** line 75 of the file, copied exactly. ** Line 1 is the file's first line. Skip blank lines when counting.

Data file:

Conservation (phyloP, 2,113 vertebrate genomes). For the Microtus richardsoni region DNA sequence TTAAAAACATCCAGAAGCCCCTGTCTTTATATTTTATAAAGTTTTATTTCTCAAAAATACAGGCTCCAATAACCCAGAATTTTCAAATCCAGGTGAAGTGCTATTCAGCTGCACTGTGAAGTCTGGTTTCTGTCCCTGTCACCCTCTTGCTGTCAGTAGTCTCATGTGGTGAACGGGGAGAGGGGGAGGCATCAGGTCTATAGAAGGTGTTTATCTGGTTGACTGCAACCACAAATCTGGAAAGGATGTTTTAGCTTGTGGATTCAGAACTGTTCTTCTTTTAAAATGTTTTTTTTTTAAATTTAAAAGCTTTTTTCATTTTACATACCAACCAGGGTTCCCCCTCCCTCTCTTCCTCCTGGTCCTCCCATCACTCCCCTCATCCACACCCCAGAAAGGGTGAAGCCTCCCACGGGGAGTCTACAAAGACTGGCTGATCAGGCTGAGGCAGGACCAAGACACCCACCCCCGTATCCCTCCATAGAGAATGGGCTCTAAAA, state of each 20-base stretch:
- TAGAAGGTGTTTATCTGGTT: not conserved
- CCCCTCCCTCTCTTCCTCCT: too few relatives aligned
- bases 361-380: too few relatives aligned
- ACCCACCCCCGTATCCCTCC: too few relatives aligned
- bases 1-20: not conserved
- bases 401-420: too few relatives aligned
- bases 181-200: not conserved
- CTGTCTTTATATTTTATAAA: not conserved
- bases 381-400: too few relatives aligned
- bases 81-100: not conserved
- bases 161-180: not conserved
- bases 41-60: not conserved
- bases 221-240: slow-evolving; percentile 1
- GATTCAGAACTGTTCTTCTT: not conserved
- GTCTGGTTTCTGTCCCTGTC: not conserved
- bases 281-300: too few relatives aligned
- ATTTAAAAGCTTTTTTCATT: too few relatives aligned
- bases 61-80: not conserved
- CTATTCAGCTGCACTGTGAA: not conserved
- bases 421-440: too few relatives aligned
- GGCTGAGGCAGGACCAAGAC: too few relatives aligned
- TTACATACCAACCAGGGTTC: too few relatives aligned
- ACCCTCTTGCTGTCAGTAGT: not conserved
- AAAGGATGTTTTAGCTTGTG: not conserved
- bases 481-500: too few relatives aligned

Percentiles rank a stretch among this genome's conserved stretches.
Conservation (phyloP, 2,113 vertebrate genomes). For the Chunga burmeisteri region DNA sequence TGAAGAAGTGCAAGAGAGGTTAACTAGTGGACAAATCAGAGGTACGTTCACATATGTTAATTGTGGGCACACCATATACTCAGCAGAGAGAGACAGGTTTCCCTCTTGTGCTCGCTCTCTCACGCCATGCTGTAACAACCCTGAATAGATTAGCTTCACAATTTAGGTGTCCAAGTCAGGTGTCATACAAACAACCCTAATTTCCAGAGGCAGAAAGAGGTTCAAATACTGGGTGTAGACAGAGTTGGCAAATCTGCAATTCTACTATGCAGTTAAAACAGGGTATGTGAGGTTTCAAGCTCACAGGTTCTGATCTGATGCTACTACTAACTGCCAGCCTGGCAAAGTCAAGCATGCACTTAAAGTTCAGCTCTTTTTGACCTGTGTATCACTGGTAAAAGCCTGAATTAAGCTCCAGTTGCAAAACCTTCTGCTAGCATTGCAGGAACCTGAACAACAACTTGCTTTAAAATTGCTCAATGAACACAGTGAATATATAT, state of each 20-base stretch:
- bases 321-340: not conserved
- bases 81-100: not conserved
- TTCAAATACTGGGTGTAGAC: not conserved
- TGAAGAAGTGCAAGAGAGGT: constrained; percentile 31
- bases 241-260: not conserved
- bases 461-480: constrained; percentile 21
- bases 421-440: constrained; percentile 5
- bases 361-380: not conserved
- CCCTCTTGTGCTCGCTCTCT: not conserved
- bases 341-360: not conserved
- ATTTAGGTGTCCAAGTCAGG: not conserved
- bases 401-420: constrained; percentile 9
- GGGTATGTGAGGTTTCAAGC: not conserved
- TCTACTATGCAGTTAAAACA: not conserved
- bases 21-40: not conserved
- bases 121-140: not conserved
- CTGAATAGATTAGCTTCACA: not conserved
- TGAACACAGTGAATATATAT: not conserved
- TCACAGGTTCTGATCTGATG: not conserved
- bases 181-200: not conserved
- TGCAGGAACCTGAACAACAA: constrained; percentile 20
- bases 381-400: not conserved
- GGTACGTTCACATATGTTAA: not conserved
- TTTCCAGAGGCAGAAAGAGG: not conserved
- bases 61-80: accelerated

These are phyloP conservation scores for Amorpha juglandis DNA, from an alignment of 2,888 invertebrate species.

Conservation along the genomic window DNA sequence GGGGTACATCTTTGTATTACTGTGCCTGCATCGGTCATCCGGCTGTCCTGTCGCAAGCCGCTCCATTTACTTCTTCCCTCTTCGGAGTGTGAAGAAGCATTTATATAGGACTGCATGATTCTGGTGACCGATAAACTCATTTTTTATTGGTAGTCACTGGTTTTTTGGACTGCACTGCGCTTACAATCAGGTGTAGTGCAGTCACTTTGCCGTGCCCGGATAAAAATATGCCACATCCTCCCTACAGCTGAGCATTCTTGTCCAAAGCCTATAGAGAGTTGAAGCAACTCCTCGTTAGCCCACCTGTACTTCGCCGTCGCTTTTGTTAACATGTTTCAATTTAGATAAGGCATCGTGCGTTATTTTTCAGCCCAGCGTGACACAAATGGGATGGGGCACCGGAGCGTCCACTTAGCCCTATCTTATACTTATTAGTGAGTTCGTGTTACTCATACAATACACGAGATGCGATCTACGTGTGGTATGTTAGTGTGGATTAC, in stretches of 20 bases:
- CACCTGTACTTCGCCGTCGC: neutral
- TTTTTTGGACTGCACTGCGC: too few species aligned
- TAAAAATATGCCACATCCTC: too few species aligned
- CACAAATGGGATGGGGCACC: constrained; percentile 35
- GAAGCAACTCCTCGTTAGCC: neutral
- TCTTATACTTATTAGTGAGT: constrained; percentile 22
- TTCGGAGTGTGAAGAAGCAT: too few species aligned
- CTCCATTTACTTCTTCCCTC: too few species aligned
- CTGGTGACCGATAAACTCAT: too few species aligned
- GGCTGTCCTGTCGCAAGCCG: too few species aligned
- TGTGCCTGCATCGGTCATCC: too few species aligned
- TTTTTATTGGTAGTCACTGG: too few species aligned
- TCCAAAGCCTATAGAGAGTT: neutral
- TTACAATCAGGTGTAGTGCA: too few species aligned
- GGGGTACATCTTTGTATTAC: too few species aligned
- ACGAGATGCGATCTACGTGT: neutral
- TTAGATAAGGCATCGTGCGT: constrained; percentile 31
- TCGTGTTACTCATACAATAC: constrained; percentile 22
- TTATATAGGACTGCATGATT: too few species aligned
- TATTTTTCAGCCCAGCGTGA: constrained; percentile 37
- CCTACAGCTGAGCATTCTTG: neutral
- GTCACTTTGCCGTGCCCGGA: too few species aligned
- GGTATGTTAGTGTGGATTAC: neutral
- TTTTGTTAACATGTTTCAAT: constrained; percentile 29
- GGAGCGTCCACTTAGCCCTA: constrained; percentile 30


- TATTTTTCAGCCCAGCGTGA: constrained; percentile 37